I have participated in NaNoWriMo (National Novel Writing Month) every year since I first learned of its existence in 2010 and most years, met the 50k word count goal. I value this month for many reasons that I won’t list here but I primarily participate because it helps to improve overall productivity as well as gives me a much needed degree of accountability.
NaNoWriMo forces me to insert butt in chair every day and because of the required word count that mean sacrifices, e.g., family time, play time, housework. One month out of a year, okay, I’ll make that sacrifice for my art, but I cannot realistically write that way the rest of the year.
Besides, as Chris Abani so blithely dismissed during my VONA workshop, the first draft of your work in progress is, “just notes”. NOTES??!! I thought. Two-hundred and twenty-nine pages of NOTES?
Yep, pretty much. So, at the end of NaNoWriMo 2013, I had two hundred and twenty-nine pages of a beginning, middle and most-of-the-end, and when I looked at them for the first time in January, I finally understood what he meant. I’d anticipated that revisions would be a breeze and would involve primarily spell check and line edits.
You’ve heard the saying “writing is revision” or “writing comes with the re-write”? I’ve found out just how true this is. While I skipped, flipped and jumped to have a near-completed draft last November, the REAL story, the one that’s been in my head for the past couple years? That story emerged in my revisions.
This is a much slower process and does not always involve sitting my butt in the chair for hours on end. Sometimes, ideas comes while I’m at work, sitting in church, talking with my kid, bathing the dog. There may be days when I never reach my computer and there may be days that I never leave my office but I am ALWAYS writing and revising.
I chose not to participate in NaNoWriMo this year though it was very tempting, I always get a huge headstart on whatever project I’m working on. And it is for this reason, that I will continue to participate in future years. However, the real work happens now on a two week schedule with accountability coming from my critique group, MemphiSlores. Think of it as the difference between a microwave vs a slow cooker or crockpot.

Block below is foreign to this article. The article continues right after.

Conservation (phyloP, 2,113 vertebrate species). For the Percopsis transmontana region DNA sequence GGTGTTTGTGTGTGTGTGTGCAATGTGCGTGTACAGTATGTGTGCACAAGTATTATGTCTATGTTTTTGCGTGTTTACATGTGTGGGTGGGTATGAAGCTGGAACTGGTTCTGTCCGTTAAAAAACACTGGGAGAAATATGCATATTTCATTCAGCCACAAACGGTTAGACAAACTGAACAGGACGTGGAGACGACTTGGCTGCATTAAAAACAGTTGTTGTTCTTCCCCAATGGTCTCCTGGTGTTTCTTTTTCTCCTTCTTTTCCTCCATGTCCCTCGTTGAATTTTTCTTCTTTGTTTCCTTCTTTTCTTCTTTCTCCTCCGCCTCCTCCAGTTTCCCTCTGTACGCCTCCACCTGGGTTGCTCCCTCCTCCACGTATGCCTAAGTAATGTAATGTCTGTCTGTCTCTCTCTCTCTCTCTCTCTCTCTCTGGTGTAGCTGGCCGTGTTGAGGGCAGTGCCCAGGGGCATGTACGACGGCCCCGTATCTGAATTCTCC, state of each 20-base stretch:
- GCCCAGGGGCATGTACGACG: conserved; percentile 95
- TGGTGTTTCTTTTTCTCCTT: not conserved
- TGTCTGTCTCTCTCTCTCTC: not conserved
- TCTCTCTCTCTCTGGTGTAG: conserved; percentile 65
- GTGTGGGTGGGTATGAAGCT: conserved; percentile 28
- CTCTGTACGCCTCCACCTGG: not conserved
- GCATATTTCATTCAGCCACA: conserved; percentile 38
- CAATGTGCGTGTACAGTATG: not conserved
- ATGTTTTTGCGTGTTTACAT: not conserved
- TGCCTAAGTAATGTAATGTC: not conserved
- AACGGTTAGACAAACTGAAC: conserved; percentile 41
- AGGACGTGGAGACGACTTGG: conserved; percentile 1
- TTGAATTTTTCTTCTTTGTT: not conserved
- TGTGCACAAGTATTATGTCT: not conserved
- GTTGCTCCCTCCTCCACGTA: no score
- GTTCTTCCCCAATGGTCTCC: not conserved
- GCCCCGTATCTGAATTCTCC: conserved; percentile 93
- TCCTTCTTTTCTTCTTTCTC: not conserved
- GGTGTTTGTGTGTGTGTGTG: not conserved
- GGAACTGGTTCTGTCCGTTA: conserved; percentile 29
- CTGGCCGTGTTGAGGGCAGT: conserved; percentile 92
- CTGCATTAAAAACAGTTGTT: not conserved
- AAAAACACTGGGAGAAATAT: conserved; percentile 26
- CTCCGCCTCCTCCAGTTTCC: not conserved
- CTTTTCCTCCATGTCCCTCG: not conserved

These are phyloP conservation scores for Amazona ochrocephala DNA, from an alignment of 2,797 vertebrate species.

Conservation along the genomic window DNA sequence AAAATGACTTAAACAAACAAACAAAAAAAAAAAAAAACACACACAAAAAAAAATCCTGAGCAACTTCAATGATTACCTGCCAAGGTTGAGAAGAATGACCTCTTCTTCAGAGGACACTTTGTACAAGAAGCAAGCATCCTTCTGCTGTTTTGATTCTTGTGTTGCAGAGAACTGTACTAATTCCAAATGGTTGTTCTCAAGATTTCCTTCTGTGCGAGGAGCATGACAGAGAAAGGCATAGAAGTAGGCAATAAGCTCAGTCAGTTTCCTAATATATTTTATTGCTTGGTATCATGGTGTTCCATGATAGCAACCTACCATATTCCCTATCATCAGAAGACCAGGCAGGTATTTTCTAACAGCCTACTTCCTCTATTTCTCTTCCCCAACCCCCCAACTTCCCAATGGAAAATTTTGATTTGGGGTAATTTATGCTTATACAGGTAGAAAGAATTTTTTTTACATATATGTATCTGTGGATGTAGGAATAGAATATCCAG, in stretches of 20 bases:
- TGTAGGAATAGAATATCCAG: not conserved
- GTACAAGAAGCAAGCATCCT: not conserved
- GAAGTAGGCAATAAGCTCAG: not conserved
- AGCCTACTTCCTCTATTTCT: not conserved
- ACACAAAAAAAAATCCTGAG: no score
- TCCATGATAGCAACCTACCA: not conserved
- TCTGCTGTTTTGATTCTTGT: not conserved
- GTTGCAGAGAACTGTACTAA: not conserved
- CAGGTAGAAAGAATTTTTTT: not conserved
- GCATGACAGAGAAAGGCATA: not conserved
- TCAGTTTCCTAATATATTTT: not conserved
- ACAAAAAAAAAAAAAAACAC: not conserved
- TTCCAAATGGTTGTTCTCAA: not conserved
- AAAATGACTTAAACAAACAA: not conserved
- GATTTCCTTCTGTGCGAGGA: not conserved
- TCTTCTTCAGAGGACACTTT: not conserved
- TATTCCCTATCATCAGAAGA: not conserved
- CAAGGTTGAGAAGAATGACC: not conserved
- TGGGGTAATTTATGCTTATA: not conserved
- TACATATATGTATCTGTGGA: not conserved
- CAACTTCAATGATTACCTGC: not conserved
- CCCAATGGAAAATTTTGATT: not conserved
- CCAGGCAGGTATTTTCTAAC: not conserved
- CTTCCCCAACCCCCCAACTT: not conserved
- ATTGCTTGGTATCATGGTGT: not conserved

Two recent articles helped to clarify this process for me. The first one, “Like Slow Food, Slow Writing Deepens the Flavor of Your Words” (Grub Street).
I began to notice that the final version of each message illuminated truths about myself and my situation that were not clear in the first draft. This slower writing process allowed elements to come forth that could not be revealed in a quick Facebook post or even a conversation. –Marie Pechet
Today’s Daily Post, talks about “Gestation of Ideas: On Vertical Writing and Living”, an article by Nick Ripatrazone. He makes several good points but the one that struck a chord in me was his explanation about horizontal vs. vertical writing.
Vertical writing, in contrast, values depth over breadth. Stories are written when they are ready to be written; they are not forced into existence by planning or excessive drafting. Horizontal writing seeks to move across the page; vertical writing seeks to dig into the page, to value the building of character and authenticity over the telegraphing of plot. The folly of horizontal writing is that it convinces writers that fiction writing operates on a production model. If they simply sit at the desk and pound out page after page, the story will come. –Nick Ripatrazone
There is no absolute right or wrong process when it comes to writing a novel, I imagine the ways are as varied as the writers who produce them. Vertical writing (how cool is it that it has a name?!) is how I write.
What about you?